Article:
In SQL, an anti join is a type of JOIN that returns only the rows from one table that do not have matching rows in the other table. This means that an anti join is useful when you want to find records that are present in one table but not in another.
To illustrate an anti join in SQL, consider the following two tables: “customers” and “orders”. The “customers” table contains information about customers, including their name, address, and ID. The “orders” table contains information about orders, including the customer ID, order number, and order date.
Suppose you want to find all the customers who have not placed an order in the last month. You can do this using an anti join as follows:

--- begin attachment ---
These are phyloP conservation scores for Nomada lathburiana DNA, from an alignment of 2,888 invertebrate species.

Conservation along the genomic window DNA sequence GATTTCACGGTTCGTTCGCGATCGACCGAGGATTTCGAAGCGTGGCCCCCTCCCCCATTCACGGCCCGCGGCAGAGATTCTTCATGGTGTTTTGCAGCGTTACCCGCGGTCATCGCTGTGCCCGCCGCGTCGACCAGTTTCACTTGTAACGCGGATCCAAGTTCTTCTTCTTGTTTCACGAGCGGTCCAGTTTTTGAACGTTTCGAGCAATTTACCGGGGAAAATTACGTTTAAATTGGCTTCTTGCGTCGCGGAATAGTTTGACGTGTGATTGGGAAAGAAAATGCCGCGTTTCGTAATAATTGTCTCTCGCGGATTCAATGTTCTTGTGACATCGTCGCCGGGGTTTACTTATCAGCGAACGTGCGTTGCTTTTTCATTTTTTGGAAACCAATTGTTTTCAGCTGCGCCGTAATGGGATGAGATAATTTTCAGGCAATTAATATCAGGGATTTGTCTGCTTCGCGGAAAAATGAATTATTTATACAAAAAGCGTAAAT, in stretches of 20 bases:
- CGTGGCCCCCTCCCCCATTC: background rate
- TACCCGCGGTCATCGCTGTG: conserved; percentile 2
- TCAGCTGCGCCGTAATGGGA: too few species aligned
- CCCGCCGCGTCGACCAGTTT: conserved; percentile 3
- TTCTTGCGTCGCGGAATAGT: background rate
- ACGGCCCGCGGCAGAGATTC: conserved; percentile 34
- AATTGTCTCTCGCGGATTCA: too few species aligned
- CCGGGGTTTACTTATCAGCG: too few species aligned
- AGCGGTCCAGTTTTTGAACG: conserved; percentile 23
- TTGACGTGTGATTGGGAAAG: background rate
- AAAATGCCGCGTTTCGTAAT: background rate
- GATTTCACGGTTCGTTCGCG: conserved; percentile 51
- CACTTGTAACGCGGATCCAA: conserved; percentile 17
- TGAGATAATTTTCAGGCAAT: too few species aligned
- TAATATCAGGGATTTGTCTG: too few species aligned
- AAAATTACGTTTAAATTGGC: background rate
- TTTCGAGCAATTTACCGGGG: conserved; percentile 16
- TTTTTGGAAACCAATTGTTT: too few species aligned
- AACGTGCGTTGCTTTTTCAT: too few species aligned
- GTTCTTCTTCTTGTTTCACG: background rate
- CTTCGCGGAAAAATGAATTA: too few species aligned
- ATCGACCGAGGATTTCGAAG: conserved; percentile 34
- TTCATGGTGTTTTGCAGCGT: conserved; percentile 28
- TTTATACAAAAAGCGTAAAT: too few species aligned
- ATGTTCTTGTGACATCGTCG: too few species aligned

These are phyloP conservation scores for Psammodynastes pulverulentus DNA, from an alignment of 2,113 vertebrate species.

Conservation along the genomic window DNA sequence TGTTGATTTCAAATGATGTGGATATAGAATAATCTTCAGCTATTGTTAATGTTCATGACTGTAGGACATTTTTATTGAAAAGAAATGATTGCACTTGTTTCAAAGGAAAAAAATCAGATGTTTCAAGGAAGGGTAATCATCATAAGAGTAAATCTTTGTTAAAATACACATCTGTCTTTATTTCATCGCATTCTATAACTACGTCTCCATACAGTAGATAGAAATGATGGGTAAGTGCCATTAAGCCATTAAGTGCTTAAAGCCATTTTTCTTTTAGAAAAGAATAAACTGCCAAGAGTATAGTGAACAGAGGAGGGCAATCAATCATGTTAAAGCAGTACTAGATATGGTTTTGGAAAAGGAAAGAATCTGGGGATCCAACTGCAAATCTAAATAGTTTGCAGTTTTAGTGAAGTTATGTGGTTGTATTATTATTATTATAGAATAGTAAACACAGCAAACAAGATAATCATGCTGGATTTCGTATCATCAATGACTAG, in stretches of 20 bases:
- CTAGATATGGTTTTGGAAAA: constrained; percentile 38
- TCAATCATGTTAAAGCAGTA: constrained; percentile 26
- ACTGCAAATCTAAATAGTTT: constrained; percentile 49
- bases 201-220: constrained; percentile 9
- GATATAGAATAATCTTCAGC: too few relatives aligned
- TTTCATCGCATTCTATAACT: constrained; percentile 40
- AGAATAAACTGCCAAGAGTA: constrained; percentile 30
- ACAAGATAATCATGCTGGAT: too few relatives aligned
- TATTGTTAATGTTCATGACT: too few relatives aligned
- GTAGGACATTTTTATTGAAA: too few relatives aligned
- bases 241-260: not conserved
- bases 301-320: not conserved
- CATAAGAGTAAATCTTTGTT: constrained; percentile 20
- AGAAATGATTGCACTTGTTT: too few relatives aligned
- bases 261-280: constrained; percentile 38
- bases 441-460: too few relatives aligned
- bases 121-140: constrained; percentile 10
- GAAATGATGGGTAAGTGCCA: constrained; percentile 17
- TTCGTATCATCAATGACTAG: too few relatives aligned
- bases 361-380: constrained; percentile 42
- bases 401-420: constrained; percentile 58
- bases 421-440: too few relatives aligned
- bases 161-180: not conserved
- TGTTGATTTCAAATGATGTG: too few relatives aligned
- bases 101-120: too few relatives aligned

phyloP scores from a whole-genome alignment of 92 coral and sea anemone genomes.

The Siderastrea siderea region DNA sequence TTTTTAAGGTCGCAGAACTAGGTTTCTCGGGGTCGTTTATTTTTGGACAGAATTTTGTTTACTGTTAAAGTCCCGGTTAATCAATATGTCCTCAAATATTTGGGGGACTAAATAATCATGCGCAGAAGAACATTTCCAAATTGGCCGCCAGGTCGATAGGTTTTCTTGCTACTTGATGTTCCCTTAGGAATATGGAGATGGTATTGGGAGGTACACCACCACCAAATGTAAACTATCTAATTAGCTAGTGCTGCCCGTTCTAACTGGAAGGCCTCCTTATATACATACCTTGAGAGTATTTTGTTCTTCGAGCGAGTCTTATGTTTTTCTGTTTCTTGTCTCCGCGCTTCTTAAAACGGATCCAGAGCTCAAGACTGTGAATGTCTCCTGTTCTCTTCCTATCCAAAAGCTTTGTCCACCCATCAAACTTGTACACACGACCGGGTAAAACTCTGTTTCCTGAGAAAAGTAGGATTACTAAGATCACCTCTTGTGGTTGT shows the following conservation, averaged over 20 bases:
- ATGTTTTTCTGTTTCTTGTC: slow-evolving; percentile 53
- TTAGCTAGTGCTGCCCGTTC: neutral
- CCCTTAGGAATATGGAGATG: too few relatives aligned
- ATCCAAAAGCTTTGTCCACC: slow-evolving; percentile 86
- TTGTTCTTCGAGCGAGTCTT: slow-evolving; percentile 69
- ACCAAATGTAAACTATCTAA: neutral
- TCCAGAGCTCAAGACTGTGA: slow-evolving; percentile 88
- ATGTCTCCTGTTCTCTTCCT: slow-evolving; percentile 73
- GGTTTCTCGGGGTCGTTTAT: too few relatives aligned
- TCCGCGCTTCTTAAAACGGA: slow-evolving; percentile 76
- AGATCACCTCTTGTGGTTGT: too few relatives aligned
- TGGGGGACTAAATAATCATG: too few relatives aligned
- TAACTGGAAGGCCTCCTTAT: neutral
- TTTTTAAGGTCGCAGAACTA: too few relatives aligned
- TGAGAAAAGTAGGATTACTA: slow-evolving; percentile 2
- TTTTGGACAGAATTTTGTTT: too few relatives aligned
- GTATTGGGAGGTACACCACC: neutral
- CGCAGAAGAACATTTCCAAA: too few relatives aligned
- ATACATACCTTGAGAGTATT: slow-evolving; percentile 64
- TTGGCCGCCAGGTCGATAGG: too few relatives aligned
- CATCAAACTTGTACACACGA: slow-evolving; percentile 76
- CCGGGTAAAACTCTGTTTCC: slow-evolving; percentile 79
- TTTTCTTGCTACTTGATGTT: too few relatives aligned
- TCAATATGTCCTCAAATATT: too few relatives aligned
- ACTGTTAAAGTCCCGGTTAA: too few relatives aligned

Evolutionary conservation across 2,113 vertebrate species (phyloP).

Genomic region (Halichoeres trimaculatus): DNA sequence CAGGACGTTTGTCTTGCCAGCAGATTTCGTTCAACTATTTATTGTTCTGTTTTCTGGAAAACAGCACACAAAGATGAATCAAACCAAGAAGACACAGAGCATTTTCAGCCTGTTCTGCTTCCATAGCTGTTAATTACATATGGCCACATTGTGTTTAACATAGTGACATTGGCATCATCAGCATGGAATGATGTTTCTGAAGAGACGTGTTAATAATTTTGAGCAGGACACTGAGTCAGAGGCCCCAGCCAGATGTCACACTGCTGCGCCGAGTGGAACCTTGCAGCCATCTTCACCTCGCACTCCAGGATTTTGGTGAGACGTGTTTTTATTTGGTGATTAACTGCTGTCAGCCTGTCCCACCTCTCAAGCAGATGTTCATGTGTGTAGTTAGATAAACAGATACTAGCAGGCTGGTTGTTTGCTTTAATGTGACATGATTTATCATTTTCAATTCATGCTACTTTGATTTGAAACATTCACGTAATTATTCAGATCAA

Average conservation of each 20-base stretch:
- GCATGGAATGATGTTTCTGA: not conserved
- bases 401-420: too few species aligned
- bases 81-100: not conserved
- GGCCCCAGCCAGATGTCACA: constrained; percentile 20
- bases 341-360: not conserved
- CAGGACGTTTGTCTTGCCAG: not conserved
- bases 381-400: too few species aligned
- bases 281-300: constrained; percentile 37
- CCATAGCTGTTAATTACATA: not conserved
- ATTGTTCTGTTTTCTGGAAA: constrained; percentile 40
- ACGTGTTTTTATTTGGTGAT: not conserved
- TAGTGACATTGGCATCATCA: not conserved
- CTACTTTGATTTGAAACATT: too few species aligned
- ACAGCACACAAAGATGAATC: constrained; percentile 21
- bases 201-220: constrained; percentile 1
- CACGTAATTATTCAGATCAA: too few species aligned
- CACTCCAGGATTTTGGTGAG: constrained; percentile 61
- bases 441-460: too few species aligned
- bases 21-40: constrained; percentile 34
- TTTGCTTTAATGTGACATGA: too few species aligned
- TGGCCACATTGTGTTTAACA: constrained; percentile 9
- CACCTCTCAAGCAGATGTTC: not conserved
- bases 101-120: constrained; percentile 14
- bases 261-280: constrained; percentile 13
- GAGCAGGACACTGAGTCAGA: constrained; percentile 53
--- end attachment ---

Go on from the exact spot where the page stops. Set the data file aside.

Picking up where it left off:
LEFT JOIN orders
ON customers.ID = orders.customer_ID
WHERE orders.order_date < '2023-04-21' OR orders.order_date IS NULL;
In this example, we are performing a LEFT JOIN between the “customers” table and the “orders” table on the “customer_ID” column. The WHERE clause includes a condition that specifies that the order date must be less than ‘2023-03-23’ (i.e., the date one month ago) or null. This will return all the customers who either have not placed an order at all or have not placed an order in the last month.
Alternatively, you can use the NOT EXISTS operator to achieve the same result:
WHERE NOT EXISTS (
WHERE customers.ID = orders.customer_ID
AND orders.order_date >= '2023-04-21'
In this example, we are using the NOT EXISTS operator to return all the customers for whom there is no corresponding order in the “orders” table with an order date greater than or equal to ‘2023-04-21’.
Both of these queries return the same result: a list of customers who have not placed an order in the last month. This is an example of how you can use an anti join to find records that are present in one table but not in another, making it a valuable tool for data analysis in SQL.